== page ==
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Three Things Google’s Hummingbird Means for Your Website

By Maggie Hodges

No, Google doesn’t own a bird.

But, it does have a new update called Hummingbird that all businesses should heed.

Google’s Hummingbird is an update to its ever-changing search algorithm; put simply, Hummingbird enhances the way Google serves up relevant pages for online searches. Hummingbird places a special emphasis on understanding conversational search – many times, what users speak into mobile devices when they are on-the-go. As indicated by its name, the update is characterized as being “precise and fast” when providing search results for individuals. Here are five things marketers should do to keep their websites Hummingbird friendly.

Be Mobile-Ready.

Google’s Hummingbird places an emphasis on questions or other complex queries that searchers use on their mobile devices, which is a clear indication that it is pushing webmasters to prioritize mobile devices within their online strategies. Mobile devices are on pace to outnumber desktop usage – possibly over the next two years – and Google is modifying its search algorithm to serve up websites that provide relevant information to mobile users. Ensuring your site is responsive and capable of accommodating nearly any tablet or mobile device is a key component to keeping your site optimized for multi-platform users. Site speed, content organization and responsive nature all play a vital role in the overall mobile readiness of any website.

Look at Content Broadly.

Gone are the days where Google sees exact keywords within a search query and attempts to match them word-by-word to a website. Hummingbird is one more update that demonstrates the priority Google places on understanding a searcher’s intent. Marketers should consider adopting broader content strategies that include answering questions and developing content around central topics that demonstrate expertise – all of which can address specific queries performed by searchers. Websites should be prepared to address multiple meanings of words and queries. Longtail keywords, which often include lengthier, yet tailored and specific search phrases, should not be disregarded.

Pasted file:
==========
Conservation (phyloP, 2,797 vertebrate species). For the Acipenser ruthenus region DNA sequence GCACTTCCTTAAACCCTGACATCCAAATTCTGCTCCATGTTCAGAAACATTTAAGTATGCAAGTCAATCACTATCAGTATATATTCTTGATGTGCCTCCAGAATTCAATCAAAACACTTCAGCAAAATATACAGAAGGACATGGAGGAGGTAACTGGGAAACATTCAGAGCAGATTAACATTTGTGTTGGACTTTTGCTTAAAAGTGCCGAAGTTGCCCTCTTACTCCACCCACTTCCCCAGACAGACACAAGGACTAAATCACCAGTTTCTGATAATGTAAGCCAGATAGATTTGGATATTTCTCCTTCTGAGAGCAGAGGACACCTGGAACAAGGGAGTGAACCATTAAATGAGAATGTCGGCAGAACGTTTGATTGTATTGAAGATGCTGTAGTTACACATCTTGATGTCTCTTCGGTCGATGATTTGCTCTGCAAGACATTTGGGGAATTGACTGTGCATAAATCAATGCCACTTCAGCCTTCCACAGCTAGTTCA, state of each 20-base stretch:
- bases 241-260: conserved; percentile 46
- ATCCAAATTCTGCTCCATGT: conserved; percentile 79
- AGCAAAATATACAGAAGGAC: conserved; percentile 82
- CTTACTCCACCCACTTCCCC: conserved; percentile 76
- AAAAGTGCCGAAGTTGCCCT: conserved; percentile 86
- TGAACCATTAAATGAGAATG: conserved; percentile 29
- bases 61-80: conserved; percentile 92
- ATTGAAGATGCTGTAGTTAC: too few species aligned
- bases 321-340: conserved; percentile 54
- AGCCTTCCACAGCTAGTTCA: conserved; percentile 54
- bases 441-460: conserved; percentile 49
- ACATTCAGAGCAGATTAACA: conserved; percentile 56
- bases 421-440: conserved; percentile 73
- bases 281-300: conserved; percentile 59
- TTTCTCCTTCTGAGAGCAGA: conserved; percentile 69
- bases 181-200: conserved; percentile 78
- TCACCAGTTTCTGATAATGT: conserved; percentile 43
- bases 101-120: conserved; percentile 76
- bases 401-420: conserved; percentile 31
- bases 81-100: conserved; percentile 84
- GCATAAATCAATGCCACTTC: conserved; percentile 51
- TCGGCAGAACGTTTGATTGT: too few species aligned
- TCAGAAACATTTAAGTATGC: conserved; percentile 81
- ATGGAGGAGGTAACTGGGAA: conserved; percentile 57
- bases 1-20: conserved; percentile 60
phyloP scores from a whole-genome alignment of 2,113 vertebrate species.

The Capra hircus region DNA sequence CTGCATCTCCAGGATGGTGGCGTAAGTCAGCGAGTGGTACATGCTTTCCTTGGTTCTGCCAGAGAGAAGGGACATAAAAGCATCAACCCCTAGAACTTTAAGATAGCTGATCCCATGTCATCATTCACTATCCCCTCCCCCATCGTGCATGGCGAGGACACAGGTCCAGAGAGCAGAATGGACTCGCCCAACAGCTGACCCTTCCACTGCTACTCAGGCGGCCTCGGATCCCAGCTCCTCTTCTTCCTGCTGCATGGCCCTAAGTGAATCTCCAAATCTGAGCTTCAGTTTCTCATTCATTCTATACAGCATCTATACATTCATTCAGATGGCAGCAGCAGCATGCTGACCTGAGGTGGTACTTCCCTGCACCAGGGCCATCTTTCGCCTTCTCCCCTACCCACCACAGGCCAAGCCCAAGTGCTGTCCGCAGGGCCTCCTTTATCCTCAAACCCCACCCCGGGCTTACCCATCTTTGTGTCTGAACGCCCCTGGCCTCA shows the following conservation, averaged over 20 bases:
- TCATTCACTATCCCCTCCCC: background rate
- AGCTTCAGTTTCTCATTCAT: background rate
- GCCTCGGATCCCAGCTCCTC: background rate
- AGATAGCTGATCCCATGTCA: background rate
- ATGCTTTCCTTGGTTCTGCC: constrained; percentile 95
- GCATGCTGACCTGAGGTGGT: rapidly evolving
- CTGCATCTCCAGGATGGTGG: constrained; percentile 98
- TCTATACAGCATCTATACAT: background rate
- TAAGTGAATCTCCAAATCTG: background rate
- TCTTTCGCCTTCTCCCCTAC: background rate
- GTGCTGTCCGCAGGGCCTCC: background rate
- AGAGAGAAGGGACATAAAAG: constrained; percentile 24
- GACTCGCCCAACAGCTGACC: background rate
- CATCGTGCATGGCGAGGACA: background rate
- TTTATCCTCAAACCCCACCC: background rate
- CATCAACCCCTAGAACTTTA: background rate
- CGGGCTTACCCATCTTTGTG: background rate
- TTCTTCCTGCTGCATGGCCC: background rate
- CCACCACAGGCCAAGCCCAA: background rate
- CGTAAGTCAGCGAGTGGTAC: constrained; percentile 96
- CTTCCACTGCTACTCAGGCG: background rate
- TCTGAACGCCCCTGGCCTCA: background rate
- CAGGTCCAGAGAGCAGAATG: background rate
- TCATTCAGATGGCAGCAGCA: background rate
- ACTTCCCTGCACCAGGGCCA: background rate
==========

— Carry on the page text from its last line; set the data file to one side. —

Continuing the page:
Make Friends with The Animals.

Don’t ignore Penguin and Panda. That’s right, the importance of Google’s other algorithm updates, such as Penguin and Panda, should not be disregarded now that Hummingbird has arrived. Each algorithm update builds on a previous one, and they all work together to provide more valuable search results to individuals. Marketers should still avoid buying and building links on spammy, disreputable websites, as outlined by Panda. Content relevancy and uniqueness – and ultimately its “shareable” nature – are highly significant. As stated by the Panda update, high quality content will always be rewarded by Google. Keep your focus on building natural links on reputable sites that relate to your industry and develop a content strategy that positions you as a resource and expert within your industry. Answer questions. Guide discussions. Develop resources. Provide solutions.

Google’s Hummingbird is one more chapter in the book of search. Its emphasis on searcher intent and conversations indicates a transition from keywords to concepts, from queries to meanings. By remaining mobile-ready with a high quality content strategy in place, marketers will maintain a website that is capable of performing well in a “precise and fast” online world.

Source: http://feedproxy.google.com/~r/B2CMarketingInsider/~3/x0dMKg16bAU/three-things-googles-hummingbird-means-website-0659297